Picking_1 Well everyone, all of the cabernet franc from my adopted vines at Raphael have been harvested, crushed and are now fermenting (with Lalvin M05, a Loire Valley isoloate yeast) in an open-top oak barrel.

Average brix was around 22. The fruit was flavorful and the tannins ripe, so I’m pretty excited about how the wine is going to turn out.

Let me first say that I have a whole new level of respect for the hard work that goes into winemaking. It took me about four hours to harvest just a single row of grapes. After I was done Don, the assistant winemaker at Raphael joked that they would hire me at that rate. Actually, I don’t think he was joking at all.
Harvesting grapes is not a job that I’m perfectly suited for. I’m not freakishly tall, but at 6’3" I spent those four hours either bent at the waist or squatting down…and my back and legs are not happy about it today.

And did I mention that the clippers they gave me to snip the clusters from the vines are sharp? Even after being warned repeatedly of this, I still cut myself. But at least it only happened once.

Fullbin_2After spending the time snipping, inspecting the clusters and removing any undesirable grapes, I can’t imagine how wine is made without hand harvesting. I pulled at least one berry off of just about every cluster and that’s not even counting the leaves, maple seeds and other stuff lurking within. If I hadn’t closely inspected each cluster and pulled the offenders out, all of things would have ended up in my wine. Who wants that?

One of the most amazing things to me was the variation in clusters and flavors, even withing just a single row. Certain areas were plumper than others. Some had picture-perfect clusters hanging handsomely while others were less attractive. Even the flavors and ripeness varied significantly in places. I did a lot of tasting and dropped a lot of the less-ripe fruit. I also had to drop a few clusters that were filled with botrytis. We’re not making late harvest cab franc here after all.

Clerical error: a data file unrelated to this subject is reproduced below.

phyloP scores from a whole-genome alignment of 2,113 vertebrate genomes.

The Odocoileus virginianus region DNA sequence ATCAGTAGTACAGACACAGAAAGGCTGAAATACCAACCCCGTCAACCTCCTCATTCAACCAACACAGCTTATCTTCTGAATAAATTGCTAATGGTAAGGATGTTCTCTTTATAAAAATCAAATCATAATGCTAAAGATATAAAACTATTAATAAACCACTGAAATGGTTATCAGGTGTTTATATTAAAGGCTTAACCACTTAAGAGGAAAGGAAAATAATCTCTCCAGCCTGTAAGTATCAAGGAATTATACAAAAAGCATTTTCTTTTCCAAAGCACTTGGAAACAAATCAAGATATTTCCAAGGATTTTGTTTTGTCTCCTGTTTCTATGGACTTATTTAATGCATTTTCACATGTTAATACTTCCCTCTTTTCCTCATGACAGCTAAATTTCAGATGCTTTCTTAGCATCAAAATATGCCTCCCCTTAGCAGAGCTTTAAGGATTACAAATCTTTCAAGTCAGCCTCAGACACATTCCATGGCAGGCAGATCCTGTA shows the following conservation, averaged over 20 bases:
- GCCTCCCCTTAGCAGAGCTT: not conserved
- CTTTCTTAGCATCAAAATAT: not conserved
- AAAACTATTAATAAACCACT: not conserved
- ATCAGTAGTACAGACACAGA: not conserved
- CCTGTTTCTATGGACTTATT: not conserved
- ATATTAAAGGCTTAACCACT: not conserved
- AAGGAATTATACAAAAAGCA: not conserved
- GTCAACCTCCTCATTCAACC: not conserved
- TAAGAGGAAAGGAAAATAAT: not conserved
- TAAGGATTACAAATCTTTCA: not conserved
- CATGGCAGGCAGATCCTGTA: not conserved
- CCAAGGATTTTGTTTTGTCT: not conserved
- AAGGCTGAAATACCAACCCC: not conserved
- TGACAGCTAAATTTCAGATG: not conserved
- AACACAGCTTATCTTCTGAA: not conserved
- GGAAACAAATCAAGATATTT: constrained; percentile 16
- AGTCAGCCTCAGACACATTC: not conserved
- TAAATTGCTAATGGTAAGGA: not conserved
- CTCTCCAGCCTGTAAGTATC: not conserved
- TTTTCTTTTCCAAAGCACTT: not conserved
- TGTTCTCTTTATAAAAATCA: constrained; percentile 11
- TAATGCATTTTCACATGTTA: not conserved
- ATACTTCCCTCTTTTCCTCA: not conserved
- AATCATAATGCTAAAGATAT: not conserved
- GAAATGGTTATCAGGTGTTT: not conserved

After all of the picking was done, I had 14 bins of ready-to-press grapes and it was time to move it all to the crush pad.

I’ve seen a crusher/de-stemmer in action several times, but it never ceases to amaze me how good it is at its job. Of course, the motor that runs the thing wasn’t working right, so one of the winery worker, Otto, used a hand crank. I’m very thankful for his strong right arm. And yes, that’s yours truly dumping a bin into the crusher. Don is on the left and Otto is hidden behind the apparatus.

It was amazing to me that an entire row, 14 bins worth of grapes, didn’t even fill a standard barrel. Of course, I don’t have any real knowledge of how many grapes leads to how much wine. It takes a lot more than you might think though.

It looks like I’m going to have about 35 gallons of wine to work with. The plan at this point is to press it early next week into either a couple glass carboys or a small stainless steel bin to let malo-lactic fermentation finish up.

As I was leaving, Don joked "See you in the morning. You’ve got punch down to do." This time he was joking. They are going to take care of that for me.

I had a great day at my own little harvest. It’s satisfying work that I could see myself doing a lot more. Then again, they made it pretty easy for me. They are still the true experts who put in a lot more hard work than I did yesterday. Even if my back says otherwise.